The real question any experienced brand marketer asks when evaluating potential brand spokespersons is whether the celebrity under consideration truly embodies that meaning and values of the brand. Is the spokesperson relevant to the brand, evocative of the brand, and credible to the message about the brand? Karl Malden hawked traveler’s checks because he played a tough, gritty cop who was savvy about criminals. Jennifer Aniston promotes cosmetics. And yes, Tiger Woods was once an immensely popular and spectacular golfer, and a helluva powerful spokesman for Nike.
When a President refuses to honor the nation’s prior commitments, insults our allies, and attempts to curtail free speech and an independent press by slandering those who disagree with him as "fake news," he is not aligned with the brand values of the United States of America.
And, yes, when a crude thug shoves the leader of another nation, he is not aligned with the brand values of the United States of America.
In one of those moments of serendipity, this writer arrived back in the United States the day that the Pew Research Center announced the findings of a major global poll designed to understand how attitudes towards the United States have shifted as a result of the election of Donald Trump.
Here is, verbatim, the lead paragraph from that report:
"Although he has only been in office a few months, Donald Trump’s presidency has had a major impact on how the world sees the United States. Trump and many of his key policies are broadly unpopular around the globe, and ratings for the U.S. have declined steeply in many nations. According to a new Pew Research Center survey spanning 37 nations, a median of just 22% has confidence in Trump to do the right thing when it comes to international affairs. This stands in contrast to the final years of Barack Obama’s presidency, when a median of 64% expressed confidence in Trump’s predecessor to direct America’s role in the world."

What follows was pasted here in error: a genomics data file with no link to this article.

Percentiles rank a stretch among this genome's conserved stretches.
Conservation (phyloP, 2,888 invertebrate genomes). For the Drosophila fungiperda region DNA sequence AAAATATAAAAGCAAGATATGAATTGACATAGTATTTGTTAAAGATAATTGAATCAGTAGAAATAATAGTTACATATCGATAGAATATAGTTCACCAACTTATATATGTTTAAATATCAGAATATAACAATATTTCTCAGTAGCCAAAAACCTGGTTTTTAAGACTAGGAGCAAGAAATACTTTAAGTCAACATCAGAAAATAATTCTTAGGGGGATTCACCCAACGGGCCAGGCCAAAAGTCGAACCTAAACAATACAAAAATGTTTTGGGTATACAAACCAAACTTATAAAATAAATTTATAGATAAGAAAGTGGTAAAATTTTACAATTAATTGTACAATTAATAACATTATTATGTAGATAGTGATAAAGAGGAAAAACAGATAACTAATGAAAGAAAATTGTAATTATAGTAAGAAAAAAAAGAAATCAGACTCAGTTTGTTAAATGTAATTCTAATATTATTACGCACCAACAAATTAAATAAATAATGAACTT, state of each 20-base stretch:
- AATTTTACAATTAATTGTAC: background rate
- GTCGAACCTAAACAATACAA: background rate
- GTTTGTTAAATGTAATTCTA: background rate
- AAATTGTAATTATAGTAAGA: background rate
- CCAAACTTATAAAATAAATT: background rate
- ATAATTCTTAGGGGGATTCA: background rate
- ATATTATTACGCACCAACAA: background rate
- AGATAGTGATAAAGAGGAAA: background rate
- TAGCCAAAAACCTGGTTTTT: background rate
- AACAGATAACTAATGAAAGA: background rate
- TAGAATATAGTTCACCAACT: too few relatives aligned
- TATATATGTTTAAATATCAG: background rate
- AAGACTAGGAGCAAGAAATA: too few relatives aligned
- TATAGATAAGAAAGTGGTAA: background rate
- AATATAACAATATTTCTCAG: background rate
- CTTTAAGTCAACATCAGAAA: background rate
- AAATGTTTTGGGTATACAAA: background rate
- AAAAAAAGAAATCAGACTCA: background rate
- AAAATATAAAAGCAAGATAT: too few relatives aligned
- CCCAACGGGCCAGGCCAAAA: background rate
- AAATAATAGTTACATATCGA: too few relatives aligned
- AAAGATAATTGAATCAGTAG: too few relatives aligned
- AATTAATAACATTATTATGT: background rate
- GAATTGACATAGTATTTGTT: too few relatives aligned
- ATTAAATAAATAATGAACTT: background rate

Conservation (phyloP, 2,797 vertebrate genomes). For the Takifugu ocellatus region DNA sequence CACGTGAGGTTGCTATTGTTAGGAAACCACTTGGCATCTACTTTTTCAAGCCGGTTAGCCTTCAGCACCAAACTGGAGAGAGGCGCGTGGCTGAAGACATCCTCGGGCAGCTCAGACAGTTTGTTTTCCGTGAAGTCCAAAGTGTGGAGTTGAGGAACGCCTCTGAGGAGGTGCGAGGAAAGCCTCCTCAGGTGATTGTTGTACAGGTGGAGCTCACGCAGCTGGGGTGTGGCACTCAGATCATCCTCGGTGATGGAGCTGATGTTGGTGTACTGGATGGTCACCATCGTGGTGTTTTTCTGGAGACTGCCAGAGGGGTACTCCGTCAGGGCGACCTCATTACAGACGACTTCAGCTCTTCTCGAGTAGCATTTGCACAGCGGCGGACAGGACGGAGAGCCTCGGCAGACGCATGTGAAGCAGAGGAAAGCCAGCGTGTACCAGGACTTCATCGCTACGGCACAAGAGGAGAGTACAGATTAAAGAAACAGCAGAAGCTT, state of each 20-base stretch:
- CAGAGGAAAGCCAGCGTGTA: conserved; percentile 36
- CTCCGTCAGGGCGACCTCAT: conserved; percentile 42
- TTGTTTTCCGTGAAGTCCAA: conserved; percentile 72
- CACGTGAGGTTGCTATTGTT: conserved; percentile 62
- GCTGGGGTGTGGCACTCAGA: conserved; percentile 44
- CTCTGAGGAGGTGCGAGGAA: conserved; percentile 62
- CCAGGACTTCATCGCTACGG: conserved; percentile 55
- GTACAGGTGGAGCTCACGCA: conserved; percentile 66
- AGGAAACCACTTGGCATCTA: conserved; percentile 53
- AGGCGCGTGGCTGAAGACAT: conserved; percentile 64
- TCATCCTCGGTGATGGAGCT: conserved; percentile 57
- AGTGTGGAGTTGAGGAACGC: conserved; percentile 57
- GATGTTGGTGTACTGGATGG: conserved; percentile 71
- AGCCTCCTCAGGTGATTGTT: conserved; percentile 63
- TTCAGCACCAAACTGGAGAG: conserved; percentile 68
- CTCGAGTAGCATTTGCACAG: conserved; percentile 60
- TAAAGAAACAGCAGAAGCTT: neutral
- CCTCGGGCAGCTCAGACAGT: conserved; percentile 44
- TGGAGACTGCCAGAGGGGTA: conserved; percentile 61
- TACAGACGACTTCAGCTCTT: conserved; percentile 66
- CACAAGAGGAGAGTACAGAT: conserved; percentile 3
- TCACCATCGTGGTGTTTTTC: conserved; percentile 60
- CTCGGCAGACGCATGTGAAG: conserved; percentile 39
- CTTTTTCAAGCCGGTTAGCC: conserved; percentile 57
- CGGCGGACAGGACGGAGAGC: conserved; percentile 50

As to our question about Europe?
"The sharp decline in how much global publics trust the U.S. president on the world stage is especially pronounced among some of America’s closest allies in Europe and Asia, as well as neighboring Mexico and Canada. Across the 37 nations polled, Trump gets higher marks than Obama in only two countries: Russia and Israel."
Finally, this paragraph speaks directly to the role that the U.S. President plays as the "brand spokesman" for the United States of America:
"In countries where confidence in the U.S. president fell most, America’s overall image has also tended to suffer more. In the closing years of the Obama presidency, a median of 64% had a positive view of the U.S. Today, just 49% are favorably inclined toward America."
The fact that the reputation of the United States does not fall in a direct, one-for-one relationship with the reputation of its President means that citizens of other nations are easily able to distinguish between and hold different views of the nation relative to those they hold of its President.